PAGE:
Bottom line for investors: We have grown pessimistic about the chances of major tax reform being completed before the end of 2017. With no bill in sight and a host of other issues that must be dealt with in the early fall, it seems unlikely that Congress will turn its full attention toward tax reform before October or November. That may not leave enough time to finish something as complex and controversial as a rewrite of the tax code. One possible fallback is a smaller bill that cuts the corporate tax rate and provides an incentive for companies to repatriate some of the massive amounts of cash they have sitting overseas. For now, however, Republican leaders are continuing to push for a broad bill that encompasses both individual and corporate cuts—and that seems like a long shot.
Federal budget: This is one of the fast-approaching deadlines. Congress must approve a plan for funding government operations for fiscal year 2018, which begins on October 1. Without a plan in place by the end of September, a government shutdown could take place at the beginning of October. Congress just averted a shutdown in early May with a deal to fund the government through the end of September.
The annual budget is a two-step process. First, Congress must approve a “budget resolution,” which lays out the broad parameters of government spending for the coming fiscal year. Then lawmakers must draft and approve a dozen appropriations bills that allocate the dollars to each federal agency and program.
It has been years since Congress completed those tasks in time for the start of the fiscal year, and given the lack of progress to date, it is virtually impossible to imagine lawmakers doing so this summer. In all likelihood, Congress will need to craft a “continuing resolution,” a temporary measure that keeps the government open and operating for a specific amount of time, while Congress continues to negotiate a longer-term deal.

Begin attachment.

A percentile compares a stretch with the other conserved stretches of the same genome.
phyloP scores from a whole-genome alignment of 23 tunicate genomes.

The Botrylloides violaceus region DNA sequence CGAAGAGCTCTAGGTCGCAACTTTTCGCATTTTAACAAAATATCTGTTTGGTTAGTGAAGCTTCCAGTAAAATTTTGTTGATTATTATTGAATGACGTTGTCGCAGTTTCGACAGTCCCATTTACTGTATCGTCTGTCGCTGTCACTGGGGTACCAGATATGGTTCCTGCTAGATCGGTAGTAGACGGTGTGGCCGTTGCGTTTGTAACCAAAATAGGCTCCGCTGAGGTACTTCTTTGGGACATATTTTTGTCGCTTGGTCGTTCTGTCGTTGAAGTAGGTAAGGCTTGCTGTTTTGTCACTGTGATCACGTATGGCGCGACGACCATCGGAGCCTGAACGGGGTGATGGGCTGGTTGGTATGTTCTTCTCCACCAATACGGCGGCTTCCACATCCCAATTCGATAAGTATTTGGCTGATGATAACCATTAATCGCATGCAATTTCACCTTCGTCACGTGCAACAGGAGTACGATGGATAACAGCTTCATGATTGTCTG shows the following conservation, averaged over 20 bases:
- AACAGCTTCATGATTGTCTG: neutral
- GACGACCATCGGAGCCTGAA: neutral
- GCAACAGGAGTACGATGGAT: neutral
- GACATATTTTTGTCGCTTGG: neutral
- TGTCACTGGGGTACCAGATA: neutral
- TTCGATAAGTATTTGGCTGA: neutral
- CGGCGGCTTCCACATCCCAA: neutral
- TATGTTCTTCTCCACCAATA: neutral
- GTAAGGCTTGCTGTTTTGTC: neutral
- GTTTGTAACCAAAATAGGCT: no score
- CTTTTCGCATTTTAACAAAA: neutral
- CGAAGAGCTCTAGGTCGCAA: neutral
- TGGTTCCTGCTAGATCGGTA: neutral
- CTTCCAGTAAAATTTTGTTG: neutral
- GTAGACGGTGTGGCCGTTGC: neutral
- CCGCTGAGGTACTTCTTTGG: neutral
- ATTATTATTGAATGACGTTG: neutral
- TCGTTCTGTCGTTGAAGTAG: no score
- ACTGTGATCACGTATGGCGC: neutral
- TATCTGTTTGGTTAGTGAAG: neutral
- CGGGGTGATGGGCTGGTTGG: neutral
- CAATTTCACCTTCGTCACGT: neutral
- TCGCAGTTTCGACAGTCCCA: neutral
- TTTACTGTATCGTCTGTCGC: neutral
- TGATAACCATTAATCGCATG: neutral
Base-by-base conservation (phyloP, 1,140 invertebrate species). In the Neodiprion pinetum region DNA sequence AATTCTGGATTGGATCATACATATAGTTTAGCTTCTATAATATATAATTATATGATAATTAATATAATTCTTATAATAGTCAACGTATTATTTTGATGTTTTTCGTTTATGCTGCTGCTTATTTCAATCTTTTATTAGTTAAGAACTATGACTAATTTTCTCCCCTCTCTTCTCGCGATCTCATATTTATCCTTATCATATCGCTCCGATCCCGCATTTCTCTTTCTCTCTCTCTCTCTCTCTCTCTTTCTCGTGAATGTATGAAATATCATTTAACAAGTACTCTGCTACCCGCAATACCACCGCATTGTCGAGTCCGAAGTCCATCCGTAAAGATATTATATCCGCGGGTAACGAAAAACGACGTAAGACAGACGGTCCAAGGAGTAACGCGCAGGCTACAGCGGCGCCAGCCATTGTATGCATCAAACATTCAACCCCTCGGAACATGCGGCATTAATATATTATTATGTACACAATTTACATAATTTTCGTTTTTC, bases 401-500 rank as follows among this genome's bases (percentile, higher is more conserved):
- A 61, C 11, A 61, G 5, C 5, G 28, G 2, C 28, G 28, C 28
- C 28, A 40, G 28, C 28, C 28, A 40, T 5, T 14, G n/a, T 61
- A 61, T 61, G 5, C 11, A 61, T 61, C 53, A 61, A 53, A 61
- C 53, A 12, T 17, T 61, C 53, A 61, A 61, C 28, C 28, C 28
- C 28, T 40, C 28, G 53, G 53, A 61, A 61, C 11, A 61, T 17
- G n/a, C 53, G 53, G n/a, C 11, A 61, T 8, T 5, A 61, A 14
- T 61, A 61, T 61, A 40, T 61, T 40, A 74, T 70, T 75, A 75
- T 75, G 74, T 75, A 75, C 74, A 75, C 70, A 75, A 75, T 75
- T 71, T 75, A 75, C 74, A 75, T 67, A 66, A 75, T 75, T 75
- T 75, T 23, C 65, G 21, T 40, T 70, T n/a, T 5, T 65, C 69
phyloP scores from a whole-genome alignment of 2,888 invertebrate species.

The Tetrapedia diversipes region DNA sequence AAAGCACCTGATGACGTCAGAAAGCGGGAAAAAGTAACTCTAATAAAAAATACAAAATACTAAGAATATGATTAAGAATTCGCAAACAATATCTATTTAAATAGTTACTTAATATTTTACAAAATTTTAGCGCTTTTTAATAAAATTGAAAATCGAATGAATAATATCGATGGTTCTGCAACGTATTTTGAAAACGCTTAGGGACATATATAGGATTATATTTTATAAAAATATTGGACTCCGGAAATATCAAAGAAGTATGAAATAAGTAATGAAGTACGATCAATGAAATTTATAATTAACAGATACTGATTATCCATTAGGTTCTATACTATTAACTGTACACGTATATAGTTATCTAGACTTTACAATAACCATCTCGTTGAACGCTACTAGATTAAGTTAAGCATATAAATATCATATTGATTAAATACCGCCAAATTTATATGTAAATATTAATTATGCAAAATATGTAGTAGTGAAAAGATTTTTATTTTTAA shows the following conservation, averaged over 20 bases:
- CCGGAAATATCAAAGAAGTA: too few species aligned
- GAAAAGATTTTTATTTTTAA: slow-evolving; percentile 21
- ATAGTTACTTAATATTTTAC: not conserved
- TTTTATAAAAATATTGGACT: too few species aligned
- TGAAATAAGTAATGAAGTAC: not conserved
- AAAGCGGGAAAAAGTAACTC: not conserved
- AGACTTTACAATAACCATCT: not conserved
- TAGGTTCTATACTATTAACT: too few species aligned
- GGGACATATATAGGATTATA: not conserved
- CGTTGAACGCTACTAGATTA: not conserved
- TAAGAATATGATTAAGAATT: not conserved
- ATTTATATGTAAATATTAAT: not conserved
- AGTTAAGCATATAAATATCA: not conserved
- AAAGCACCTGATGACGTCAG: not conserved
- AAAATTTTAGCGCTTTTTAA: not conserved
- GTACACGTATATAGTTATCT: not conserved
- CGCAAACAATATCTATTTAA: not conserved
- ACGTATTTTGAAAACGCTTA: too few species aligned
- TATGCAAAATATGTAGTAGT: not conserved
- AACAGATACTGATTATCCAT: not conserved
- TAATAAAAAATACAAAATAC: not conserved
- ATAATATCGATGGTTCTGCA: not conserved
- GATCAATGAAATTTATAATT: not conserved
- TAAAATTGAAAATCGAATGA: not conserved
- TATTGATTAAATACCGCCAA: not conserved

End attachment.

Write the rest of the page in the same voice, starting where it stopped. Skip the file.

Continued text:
Bottom line for investors: The threat of a government shutdown this fall is real; even President Trump has tweeted that a “good shutdown” might help jumpstart negotiations. But some Republicans on Capitol Hill worry that a shutdown would be an embarrassing failure of leadership for the party that controls Washington. In past shutdowns—the most recent one was in 2013—the markets have not been too rattled. But worries about whether it will happen and what impact it will have only add to the increasing level of uncertainty that is plaguing the entire policy agenda.
Debt ceiling: Perhaps no policy issue in Washington has the potential to affect the markets more directly than the debt ceiling. The debt ceiling was suspended for all of 2016, but came back in March of this year at just under $20 trillion. Since then, the Treasury Department has been using its so-called “extraordinary measures” to ensure the United States does not default on its debts.
But those measures are temporary and the clock is now ticking rapidly toward the time when the country runs out of cash to pay its bills. Treasury Secretary Steven Mnuchin recently stated that there is enough cash to make it through September. But Mnuchin urged Congress to act well before then to resolve the issue in order to avoid uncertainty and potential volatility in the global markets about whether the United States would default.
The politics around the debt ceiling are particularly complex. Some conservatives simply won’t vote to allow the government to incur more debt under any circumstances. Other Republicans have pushed for pairing a debt ceiling increase with a corresponding amount of spending cuts—something that has been anathema to Democrats.
In recent years, a tricky and fragile coalition of moderate Republicans and Democrats has been needed to deal with the debt ceiling. In the intensely partisan atmosphere of Washington today, however, that kind of bipartisan cooperation is hard to imagine. That makes the path to a resolution of the debt ceiling particularly hard to predict.
Senate Republican leaders recently began to float the idea of taking a debt ceiling vote in July, with the goal of getting the issue off the table as quickly as possible. There’s little precedent for that, but the markets would likely welcome such a development if it comes to pass.
Bottom line for investors: The United States has never defaulted on its debts. Even when Congress has gone to the very edge of default, lawmakers have always reached a deal on the debt ceiling in time. As a result, no one is quite sure what the ramifications of missing the deadline would be on the markets, on the nation’s credit rating, and on its creditors. Reason says that Congress will once again resolve the issue without testing out the unknowns of default. But the toxic political atmosphere brings a new level of uncertainty to the equation. This is the policy issue investors should track most closely in the weeks ahead.